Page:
So it was a perfect evening for Verstappen, a solid one for Bottas, one which Hamilton was glad to get to the end of and an encouraging one for Albon. Well behind the lead quartet, McLaren’s fifth and sixth places for Lando Norris and Carlos Sainz combined with Perez’s retirement and Lance Stroll’s quiet race to 10th nicked third place in the constructors’ championship from under the nose of Racing Point.

Red Bull’s improvement

Red Bull has continued to develop its car throughout the season, even as Mercedes switched off development after Spa. So the gap between them has been steadily eroding. It was very close last weekend at Sakhir where Verstappen had qualified within hundredths of Bottas’ pole, but we didn’t see it play out in the race on account of his lap one retirement. From hundredths behind there, it was hundredths in front here.
A single pillar rear wing was trialled in Bahrain and was run right from the start of the Abu Dhabi weekend. It seemed very efficient. It was helping get the RB16 down the long straight up to Turn Eight very quickly, even though its terminal speed was restricted by the early clipping of electrical power on the Honda compared to the Mercedes.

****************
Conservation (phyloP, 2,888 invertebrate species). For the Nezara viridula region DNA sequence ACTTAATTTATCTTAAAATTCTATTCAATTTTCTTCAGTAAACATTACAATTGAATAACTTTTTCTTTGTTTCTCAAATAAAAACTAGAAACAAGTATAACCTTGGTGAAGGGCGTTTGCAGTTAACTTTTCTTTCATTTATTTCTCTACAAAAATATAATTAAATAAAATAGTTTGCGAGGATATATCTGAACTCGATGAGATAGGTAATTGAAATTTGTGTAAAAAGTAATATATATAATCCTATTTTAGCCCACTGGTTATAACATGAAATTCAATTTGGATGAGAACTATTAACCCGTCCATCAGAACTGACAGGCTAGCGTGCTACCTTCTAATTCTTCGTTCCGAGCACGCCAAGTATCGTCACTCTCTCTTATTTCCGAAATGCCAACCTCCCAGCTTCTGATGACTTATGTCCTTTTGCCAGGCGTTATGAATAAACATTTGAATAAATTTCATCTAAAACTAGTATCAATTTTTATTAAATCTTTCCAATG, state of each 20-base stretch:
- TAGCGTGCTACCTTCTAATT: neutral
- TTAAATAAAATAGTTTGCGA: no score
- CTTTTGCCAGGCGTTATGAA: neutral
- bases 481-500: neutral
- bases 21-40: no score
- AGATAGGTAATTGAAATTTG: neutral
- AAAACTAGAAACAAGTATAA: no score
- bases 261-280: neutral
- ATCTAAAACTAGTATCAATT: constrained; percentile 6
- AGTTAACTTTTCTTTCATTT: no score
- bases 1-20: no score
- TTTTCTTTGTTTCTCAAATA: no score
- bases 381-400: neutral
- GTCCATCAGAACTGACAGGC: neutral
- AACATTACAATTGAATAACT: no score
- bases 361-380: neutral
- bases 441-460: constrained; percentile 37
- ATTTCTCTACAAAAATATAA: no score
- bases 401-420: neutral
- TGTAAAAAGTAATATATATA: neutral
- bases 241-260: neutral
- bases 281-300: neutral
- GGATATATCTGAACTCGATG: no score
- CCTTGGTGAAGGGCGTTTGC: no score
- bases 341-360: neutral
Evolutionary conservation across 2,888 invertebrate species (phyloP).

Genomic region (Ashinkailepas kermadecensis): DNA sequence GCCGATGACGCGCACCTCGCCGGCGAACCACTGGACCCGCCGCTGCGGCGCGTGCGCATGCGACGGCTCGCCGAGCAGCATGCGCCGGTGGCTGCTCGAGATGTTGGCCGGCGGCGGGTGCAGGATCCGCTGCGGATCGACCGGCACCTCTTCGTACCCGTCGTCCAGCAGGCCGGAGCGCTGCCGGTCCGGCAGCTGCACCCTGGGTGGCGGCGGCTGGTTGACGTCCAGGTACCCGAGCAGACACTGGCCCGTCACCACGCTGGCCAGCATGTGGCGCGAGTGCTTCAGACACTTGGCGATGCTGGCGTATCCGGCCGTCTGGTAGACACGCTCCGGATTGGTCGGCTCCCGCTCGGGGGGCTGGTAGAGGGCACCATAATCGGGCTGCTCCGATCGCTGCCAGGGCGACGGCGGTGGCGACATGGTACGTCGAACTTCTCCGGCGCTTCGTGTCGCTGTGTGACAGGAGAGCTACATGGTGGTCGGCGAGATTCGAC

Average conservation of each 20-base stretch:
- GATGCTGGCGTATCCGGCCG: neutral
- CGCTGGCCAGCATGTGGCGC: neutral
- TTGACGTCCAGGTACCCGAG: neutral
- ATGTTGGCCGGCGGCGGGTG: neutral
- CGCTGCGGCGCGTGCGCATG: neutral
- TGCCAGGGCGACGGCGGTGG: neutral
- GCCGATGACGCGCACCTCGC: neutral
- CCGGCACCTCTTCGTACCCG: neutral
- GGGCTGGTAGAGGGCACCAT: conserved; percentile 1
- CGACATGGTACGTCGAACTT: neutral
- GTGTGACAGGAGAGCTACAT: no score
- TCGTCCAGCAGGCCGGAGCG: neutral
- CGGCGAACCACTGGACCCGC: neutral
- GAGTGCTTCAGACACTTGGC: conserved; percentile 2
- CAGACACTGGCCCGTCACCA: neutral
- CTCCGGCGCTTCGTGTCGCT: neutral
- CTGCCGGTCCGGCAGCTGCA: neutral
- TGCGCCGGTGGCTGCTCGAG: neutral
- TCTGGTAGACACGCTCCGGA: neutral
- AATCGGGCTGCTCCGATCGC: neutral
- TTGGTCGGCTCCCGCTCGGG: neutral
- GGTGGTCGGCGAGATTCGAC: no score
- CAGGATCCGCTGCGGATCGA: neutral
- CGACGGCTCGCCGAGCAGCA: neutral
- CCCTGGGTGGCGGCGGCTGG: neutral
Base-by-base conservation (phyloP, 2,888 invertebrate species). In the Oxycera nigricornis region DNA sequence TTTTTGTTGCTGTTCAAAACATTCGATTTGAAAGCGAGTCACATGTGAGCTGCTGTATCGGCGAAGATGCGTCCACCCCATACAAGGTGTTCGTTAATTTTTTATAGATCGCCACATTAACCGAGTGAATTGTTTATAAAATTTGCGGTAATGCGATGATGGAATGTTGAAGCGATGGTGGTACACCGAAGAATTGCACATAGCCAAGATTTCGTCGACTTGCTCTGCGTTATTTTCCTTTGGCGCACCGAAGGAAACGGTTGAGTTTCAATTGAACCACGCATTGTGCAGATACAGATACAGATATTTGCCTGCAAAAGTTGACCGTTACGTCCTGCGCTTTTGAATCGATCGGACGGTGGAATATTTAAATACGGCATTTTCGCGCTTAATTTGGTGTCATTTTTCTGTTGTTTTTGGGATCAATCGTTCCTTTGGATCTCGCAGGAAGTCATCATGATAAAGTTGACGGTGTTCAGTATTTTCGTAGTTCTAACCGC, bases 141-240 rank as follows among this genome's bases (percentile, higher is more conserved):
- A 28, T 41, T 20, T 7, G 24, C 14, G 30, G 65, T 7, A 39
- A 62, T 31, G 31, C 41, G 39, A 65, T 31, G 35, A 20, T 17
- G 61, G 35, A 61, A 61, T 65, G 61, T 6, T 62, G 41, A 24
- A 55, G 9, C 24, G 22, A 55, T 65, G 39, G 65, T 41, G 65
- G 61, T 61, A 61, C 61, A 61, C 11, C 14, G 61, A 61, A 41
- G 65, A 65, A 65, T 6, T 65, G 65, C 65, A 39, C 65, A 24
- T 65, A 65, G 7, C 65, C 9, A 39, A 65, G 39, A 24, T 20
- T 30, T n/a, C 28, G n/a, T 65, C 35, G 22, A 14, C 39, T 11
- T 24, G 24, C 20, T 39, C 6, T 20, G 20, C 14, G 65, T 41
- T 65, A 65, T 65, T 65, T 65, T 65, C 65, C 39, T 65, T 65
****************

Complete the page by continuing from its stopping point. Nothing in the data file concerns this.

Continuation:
Red Bull rear view 2020 Sakhir Grand Prix

Red Bull's rear wing at the Sakhir GP

AFP via Getty Images

Red Bull rear view at 2020 Abu Dhabi Grand Prix

The single-pillar Red Bull wing seen in Abu Dhabi

AFP via Getty Images

The RB16 was also nicely balanced for once and Verstappen was able to properly access the greater one-lap grip of the soft tyre in Q3 than the Mercedes guys were able to. That’s all it took to swing the balance on Saturday. Which played a very large part in determining the outcome on Sunday.